I remember vividly just two years ago our first meeting ever with the first teen reading promoters in Concepcion. Julio Cesar's beet-red face belied his embarrassment at having to crow like a rooster whenever it came up in a story being read aloud. It was so challenging for him I wondered to myself if he'd ever be capable of reading a story in front of a group of children.
In contrast with last Sunday...With no advance notice, I asked the group of teens to take twenty minutes to organize themselves into a schedule of reading activities they would lead in the next two weeks. I watched with delight as Julio took the lead and got the job done. He did this with such self-confidence, grace and effortlessness it brought tears to my eyes. (Enjoy photos from Sunday's activities here.)
There was actually a moment in the meeting when I had to invite Julio and the other teens with experience to hold back a bit and allow some space for others to participate. These, the kids for whom it felt like pulling teeth to get them to say anything just two years ago.
They are coming into their own, it is a beautiful thing to witness, and I am honored and delighted to be a part of it. And now hundreds of children are discovering the joy of reading as a result. Thank you for all you do to help make this possible.
Twice a year we invite a small group of people to join us on a Learning Journey in Guatemala to really get to know our teens, their work and to spread the love of reading right alongside them. The dates for the next trip are June 23-July 1 and spaces are going fast. For more information visit www.readingvillage.org/learningjourney.
I hope you'll join us,
I'm in Guatemala interviewing teens for our reading promoter program. It's one of my favorite things to do because these youth inspire me so much. Take Teresa Morales Chumil, for example. She is 15, the oldest of four, and her family owns no land so they work as day laborers on someone else's land. Teresa's family of six ekes out a living on $120 a month; that's less than a dollar a day per person.
Her parents never attended school and cannot read or write. When I ask Teresa what her parents tell her about the importance of education she says her father tells her, "You have to fight to study." This phrase stops cold in my heart. It's true. Teresa and other impoverished youth here fight: struggle, sacrifice, toil and scrape enough together to pay for public school registration, monthly fees, transportation, uniforms, books, supplies and the like. What should be a right for every child is a fight for many. And in these communities where only 25% of children make it to the sixth grade, it's a fight that most kids lose.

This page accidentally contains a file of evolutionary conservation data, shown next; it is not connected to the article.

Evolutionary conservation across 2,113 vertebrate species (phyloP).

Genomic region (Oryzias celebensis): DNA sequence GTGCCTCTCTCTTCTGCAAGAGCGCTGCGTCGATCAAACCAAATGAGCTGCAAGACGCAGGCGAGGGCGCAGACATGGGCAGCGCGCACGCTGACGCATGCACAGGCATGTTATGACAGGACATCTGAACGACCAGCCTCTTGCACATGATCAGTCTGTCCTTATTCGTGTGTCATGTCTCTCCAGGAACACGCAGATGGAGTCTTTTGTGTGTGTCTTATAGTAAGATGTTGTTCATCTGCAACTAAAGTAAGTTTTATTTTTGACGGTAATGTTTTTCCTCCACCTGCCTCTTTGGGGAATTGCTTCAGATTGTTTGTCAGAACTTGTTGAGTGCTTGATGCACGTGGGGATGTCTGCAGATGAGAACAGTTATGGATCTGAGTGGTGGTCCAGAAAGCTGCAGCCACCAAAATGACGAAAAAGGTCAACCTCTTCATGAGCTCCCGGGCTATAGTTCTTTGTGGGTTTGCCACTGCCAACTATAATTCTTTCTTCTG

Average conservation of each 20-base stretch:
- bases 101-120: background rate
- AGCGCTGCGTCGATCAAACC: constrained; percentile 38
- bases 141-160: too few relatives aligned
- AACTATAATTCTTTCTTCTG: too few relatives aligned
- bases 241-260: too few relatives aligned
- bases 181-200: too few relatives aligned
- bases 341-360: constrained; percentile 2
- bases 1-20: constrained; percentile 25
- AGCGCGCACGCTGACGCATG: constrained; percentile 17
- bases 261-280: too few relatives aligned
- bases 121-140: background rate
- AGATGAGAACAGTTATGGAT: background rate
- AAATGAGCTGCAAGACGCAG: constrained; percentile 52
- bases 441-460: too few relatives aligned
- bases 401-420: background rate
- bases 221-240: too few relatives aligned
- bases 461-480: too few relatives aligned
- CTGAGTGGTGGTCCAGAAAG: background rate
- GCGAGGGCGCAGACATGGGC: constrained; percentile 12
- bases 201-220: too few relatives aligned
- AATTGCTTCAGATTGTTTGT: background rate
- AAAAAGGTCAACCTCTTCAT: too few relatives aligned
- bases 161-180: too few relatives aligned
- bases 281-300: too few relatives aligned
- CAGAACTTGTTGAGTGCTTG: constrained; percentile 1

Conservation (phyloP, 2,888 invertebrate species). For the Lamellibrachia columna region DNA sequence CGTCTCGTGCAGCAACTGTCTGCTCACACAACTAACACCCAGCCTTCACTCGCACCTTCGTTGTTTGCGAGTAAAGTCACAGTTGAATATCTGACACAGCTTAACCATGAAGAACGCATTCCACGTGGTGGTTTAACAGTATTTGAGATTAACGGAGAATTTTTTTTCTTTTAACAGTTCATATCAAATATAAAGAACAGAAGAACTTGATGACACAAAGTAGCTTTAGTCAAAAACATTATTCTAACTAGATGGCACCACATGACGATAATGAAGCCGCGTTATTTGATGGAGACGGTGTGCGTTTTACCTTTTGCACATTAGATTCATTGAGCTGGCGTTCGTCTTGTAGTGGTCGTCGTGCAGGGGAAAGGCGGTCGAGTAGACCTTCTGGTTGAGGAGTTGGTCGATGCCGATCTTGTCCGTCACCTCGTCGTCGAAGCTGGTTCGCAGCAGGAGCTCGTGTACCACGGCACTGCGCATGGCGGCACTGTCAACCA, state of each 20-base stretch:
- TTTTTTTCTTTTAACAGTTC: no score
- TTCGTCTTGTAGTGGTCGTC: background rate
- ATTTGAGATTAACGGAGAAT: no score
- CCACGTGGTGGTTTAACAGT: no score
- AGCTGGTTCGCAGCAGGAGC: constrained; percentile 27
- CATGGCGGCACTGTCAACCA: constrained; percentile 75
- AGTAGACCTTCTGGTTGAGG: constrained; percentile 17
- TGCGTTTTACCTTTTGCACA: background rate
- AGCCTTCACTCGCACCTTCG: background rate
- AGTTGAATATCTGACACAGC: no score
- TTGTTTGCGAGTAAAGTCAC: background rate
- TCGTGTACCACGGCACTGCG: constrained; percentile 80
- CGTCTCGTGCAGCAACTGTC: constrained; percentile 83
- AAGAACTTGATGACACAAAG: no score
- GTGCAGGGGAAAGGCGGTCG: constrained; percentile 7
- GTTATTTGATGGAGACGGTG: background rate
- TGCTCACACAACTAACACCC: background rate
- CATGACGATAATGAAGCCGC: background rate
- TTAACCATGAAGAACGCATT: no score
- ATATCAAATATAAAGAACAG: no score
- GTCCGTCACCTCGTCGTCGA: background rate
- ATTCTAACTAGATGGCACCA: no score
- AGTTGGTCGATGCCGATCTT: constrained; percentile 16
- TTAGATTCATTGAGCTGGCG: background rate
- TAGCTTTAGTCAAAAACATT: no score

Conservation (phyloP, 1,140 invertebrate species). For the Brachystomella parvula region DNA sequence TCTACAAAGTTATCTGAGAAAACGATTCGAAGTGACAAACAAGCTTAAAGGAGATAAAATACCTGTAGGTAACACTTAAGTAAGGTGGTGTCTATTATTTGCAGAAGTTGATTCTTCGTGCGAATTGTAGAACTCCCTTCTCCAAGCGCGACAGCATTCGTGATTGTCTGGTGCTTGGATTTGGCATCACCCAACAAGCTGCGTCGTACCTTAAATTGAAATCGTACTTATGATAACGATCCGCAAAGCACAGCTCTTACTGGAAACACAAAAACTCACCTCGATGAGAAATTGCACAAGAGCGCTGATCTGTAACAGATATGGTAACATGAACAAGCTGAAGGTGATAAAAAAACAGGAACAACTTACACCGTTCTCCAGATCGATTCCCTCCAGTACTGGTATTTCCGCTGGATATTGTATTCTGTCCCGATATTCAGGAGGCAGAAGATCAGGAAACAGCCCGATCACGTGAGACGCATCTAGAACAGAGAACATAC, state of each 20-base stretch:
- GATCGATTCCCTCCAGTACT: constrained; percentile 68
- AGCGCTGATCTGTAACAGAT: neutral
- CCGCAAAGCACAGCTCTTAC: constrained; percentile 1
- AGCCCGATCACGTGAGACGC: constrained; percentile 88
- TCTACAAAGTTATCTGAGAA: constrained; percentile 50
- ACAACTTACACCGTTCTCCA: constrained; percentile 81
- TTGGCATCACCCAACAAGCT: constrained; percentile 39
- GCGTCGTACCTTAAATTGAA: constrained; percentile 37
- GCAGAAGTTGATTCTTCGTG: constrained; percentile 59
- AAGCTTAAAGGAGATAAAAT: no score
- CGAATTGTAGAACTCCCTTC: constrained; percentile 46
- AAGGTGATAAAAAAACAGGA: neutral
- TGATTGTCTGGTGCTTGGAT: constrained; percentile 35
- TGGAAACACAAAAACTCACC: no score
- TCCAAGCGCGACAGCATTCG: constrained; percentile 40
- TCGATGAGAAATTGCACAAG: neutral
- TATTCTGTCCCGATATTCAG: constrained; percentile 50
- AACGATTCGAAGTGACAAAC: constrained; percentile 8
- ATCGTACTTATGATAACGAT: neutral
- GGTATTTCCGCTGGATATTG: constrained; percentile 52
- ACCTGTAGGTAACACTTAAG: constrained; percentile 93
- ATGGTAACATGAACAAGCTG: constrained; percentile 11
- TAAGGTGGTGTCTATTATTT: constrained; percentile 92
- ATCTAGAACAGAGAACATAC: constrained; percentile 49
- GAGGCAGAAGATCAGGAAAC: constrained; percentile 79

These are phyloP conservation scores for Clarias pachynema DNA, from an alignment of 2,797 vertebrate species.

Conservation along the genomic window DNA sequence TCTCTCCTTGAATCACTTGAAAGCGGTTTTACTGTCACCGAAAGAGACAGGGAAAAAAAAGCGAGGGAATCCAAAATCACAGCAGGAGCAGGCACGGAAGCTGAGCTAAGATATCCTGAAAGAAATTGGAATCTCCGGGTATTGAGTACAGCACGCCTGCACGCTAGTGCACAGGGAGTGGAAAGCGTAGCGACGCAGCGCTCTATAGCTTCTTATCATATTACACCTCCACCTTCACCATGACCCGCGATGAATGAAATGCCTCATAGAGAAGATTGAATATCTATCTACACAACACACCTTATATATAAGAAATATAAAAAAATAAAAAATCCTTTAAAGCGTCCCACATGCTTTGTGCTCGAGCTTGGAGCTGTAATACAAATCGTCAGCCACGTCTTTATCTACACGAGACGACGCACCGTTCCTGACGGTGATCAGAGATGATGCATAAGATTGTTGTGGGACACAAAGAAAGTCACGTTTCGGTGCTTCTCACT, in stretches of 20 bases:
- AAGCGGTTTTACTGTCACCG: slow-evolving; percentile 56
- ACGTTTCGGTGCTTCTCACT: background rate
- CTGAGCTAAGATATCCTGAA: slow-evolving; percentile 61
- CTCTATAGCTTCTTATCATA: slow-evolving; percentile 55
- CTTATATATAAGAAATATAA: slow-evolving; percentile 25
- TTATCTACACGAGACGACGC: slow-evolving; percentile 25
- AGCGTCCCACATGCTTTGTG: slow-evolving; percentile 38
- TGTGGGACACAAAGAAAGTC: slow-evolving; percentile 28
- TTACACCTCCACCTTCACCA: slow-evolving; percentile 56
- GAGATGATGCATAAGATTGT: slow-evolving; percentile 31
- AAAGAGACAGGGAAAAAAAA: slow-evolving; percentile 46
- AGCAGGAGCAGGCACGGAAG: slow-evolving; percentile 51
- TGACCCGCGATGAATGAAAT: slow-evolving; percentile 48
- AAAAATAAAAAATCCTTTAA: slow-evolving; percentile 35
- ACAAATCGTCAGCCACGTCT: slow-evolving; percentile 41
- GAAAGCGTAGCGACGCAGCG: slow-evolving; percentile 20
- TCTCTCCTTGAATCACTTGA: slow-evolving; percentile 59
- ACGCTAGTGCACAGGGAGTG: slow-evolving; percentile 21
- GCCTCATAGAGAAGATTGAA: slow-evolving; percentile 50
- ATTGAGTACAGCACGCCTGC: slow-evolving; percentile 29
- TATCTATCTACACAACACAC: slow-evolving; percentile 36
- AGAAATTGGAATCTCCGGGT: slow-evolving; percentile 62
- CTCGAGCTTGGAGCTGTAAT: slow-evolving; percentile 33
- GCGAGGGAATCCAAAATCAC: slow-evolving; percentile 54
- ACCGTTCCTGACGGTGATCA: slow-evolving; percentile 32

Despite all the barriers in front of Teresa she has made it to middle school and has set her sites on college! This Thanksgiving I am grateful that Reading Village can offer her the opportunity to stay in school. And I am thankful for your generosity toward Reading Village that makes it possible.
If you have not made a donation yet this year, please know that gifts of all sizes have an immediate impact on our teens' lives and the children they read to.
For you and me, who love to read, it's hard to imagine an entire country where reading is not much valued and not regularly enjoyed. But this is the case in Guatemala. A colleague once heard it reported that of the Guatemalans who can read only 1% had read anything for pleasure that year. So imagine my delight at what happened the other day...On October 1st Guatemala celebrated Día del Niño (Children's Day), and Daniel Guzmán our In-Country Coordinator and some of our teen reading promoters made their way to Concepcion's central plaza with the rest of the community to celebrate. And they each brought a book along...just in case.